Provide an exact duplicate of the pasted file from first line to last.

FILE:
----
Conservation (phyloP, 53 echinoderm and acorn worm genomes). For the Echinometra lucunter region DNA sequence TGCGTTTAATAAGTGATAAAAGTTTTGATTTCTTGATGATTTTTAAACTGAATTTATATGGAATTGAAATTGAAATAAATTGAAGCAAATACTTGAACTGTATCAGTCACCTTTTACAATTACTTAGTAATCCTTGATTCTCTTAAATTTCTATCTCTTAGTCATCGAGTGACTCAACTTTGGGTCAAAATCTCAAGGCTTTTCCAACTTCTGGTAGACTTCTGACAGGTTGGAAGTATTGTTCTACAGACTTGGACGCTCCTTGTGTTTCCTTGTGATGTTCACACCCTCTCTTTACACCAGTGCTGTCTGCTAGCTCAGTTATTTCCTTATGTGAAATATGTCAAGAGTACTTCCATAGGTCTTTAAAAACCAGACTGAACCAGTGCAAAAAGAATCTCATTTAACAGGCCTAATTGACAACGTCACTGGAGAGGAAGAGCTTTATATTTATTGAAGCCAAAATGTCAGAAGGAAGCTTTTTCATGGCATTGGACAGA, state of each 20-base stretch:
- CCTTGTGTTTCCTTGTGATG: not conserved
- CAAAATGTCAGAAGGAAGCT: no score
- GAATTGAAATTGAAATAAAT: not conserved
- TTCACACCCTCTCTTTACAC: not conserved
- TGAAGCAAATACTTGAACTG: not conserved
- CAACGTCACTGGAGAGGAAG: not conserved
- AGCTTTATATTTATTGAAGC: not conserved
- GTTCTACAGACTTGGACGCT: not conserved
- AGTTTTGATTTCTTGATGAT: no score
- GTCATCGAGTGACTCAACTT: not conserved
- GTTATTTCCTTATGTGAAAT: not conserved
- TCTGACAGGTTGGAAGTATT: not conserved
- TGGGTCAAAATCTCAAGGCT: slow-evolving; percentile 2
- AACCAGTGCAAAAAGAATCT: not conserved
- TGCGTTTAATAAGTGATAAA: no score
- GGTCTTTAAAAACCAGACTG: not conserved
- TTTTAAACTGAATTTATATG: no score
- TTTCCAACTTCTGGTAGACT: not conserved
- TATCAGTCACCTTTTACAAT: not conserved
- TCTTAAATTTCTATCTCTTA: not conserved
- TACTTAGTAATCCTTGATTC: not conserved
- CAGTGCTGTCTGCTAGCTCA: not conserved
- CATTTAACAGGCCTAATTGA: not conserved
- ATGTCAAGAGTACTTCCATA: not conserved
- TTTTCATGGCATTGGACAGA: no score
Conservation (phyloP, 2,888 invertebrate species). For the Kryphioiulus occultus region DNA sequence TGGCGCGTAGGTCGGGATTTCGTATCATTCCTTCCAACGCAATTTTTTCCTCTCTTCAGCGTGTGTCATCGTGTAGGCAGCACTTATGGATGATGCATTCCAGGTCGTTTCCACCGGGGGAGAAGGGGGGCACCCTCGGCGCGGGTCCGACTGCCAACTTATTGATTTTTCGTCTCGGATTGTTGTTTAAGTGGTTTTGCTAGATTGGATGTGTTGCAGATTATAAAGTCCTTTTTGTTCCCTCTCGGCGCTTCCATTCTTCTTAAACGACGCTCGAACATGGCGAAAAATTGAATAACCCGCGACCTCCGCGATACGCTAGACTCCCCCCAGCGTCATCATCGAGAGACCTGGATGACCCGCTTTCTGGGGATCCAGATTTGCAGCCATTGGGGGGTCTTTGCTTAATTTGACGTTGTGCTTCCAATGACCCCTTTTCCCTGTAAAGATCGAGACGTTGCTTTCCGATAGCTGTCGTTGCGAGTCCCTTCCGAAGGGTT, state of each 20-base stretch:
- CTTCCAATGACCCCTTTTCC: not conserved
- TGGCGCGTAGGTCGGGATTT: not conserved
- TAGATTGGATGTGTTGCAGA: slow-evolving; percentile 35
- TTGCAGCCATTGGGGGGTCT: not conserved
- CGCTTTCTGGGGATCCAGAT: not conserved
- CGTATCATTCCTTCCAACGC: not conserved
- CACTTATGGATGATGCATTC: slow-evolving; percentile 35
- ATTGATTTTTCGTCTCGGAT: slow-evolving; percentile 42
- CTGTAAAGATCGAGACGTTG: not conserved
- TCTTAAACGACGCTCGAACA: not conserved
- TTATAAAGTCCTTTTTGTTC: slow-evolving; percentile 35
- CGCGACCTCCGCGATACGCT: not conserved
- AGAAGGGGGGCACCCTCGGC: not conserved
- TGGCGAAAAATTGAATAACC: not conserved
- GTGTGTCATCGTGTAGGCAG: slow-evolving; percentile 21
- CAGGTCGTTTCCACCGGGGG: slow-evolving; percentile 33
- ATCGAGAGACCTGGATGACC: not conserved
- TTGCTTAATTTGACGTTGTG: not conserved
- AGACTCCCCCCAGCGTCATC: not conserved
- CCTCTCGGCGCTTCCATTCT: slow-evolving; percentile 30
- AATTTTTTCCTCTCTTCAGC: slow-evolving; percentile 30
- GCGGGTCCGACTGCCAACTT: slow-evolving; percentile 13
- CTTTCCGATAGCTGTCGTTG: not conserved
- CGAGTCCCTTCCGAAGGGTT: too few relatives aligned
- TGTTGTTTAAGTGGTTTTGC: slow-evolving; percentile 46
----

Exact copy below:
Conservation (phyloP, 53 echinoderm and acorn worm genomes). For the Echinometra lucunter region DNA sequence TGCGTTTAATAAGTGATAAAAGTTTTGATTTCTTGATGATTTTTAAACTGAATTTATATGGAATTGAAATTGAAATAAATTGAAGCAAATACTTGAACTGTATCAGTCACCTTTTACAATTACTTAGTAATCCTTGATTCTCTTAAATTTCTATCTCTTAGTCATCGAGTGACTCAACTTTGGGTCAAAATCTCAAGGCTTTTCCAACTTCTGGTAGACTTCTGACAGGTTGGAAGTATTGTTCTACAGACTTGGACGCTCCTTGTGTTTCCTTGTGATGTTCACACCCTCTCTTTACACCAGTGCTGTCTGCTAGCTCAGTTATTTCCTTATGTGAAATATGTCAAGAGTACTTCCATAGGTCTTTAAAAACCAGACTGAACCAGTGCAAAAAGAATCTCATTTAACAGGCCTAATTGACAACGTCACTGGAGAGGAAGAGCTTTATATTTATTGAAGCCAAAATGTCAGAAGGAAGCTTTTTCATGGCATTGGACAGA, state of each 20-base stretch:
- CCTTGTGTTTCCTTGTGATG: not conserved
- CAAAATGTCAGAAGGAAGCT: no score
- GAATTGAAATTGAAATAAAT: not conserved
- TTCACACCCTCTCTTTACAC: not conserved
- TGAAGCAAATACTTGAACTG: not conserved
- CAACGTCACTGGAGAGGAAG: not conserved
- AGCTTTATATTTATTGAAGC: not conserved
- GTTCTACAGACTTGGACGCT: not conserved
- AGTTTTGATTTCTTGATGAT: no score
- GTCATCGAGTGACTCAACTT: not conserved
- GTTATTTCCTTATGTGAAAT: not conserved
- TCTGACAGGTTGGAAGTATT: not conserved
- TGGGTCAAAATCTCAAGGCT: slow-evolving; percentile 2
- AACCAGTGCAAAAAGAATCT: not conserved
- TGCGTTTAATAAGTGATAAA: no score
- GGTCTTTAAAAACCAGACTG: not conserved
- TTTTAAACTGAATTTATATG: no score
- TTTCCAACTTCTGGTAGACT: not conserved
- TATCAGTCACCTTTTACAAT: not conserved
- TCTTAAATTTCTATCTCTTA: not conserved
- TACTTAGTAATCCTTGATTC: not conserved
- CAGTGCTGTCTGCTAGCTCA: not conserved
- CATTTAACAGGCCTAATTGA: not conserved
- ATGTCAAGAGTACTTCCATA: not conserved
- TTTTCATGGCATTGGACAGA: no score
Conservation (phyloP, 2,888 invertebrate species). For the Kryphioiulus occultus region DNA sequence TGGCGCGTAGGTCGGGATTTCGTATCATTCCTTCCAACGCAATTTTTTCCTCTCTTCAGCGTGTGTCATCGTGTAGGCAGCACTTATGGATGATGCATTCCAGGTCGTTTCCACCGGGGGAGAAGGGGGGCACCCTCGGCGCGGGTCCGACTGCCAACTTATTGATTTTTCGTCTCGGATTGTTGTTTAAGTGGTTTTGCTAGATTGGATGTGTTGCAGATTATAAAGTCCTTTTTGTTCCCTCTCGGCGCTTCCATTCTTCTTAAACGACGCTCGAACATGGCGAAAAATTGAATAACCCGCGACCTCCGCGATACGCTAGACTCCCCCCAGCGTCATCATCGAGAGACCTGGATGACCCGCTTTCTGGGGATCCAGATTTGCAGCCATTGGGGGGTCTTTGCTTAATTTGACGTTGTGCTTCCAATGACCCCTTTTCCCTGTAAAGATCGAGACGTTGCTTTCCGATAGCTGTCGTTGCGAGTCCCTTCCGAAGGGTT, state of each 20-base stretch:
- CTTCCAATGACCCCTTTTCC: not conserved
- TGGCGCGTAGGTCGGGATTT: not conserved
- TAGATTGGATGTGTTGCAGA: slow-evolving; percentile 35
- TTGCAGCCATTGGGGGGTCT: not conserved
- CGCTTTCTGGGGATCCAGAT: not conserved
- CGTATCATTCCTTCCAACGC: not conserved
- CACTTATGGATGATGCATTC: slow-evolving; percentile 35
- ATTGATTTTTCGTCTCGGAT: slow-evolving; percentile 42
- CTGTAAAGATCGAGACGTTG: not conserved
- TCTTAAACGACGCTCGAACA: not conserved
- TTATAAAGTCCTTTTTGTTC: slow-evolving; percentile 35
- CGCGACCTCCGCGATACGCT: not conserved
- AGAAGGGGGGCACCCTCGGC: not conserved
- TGGCGAAAAATTGAATAACC: not conserved
- GTGTGTCATCGTGTAGGCAG: slow-evolving; percentile 21
- CAGGTCGTTTCCACCGGGGG: slow-evolving; percentile 33
- ATCGAGAGACCTGGATGACC: not conserved
- TTGCTTAATTTGACGTTGTG: not conserved
- AGACTCCCCCCAGCGTCATC: not conserved
- CCTCTCGGCGCTTCCATTCT: slow-evolving; percentile 30
- AATTTTTTCCTCTCTTCAGC: slow-evolving; percentile 30
- GCGGGTCCGACTGCCAACTT: slow-evolving; percentile 13
- CTTTCCGATAGCTGTCGTTG: not conserved
- CGAGTCCCTTCCGAAGGGTT: too few relatives aligned
- TGTTGTTTAAGTGGTTTTGC: slow-evolving; percentile 46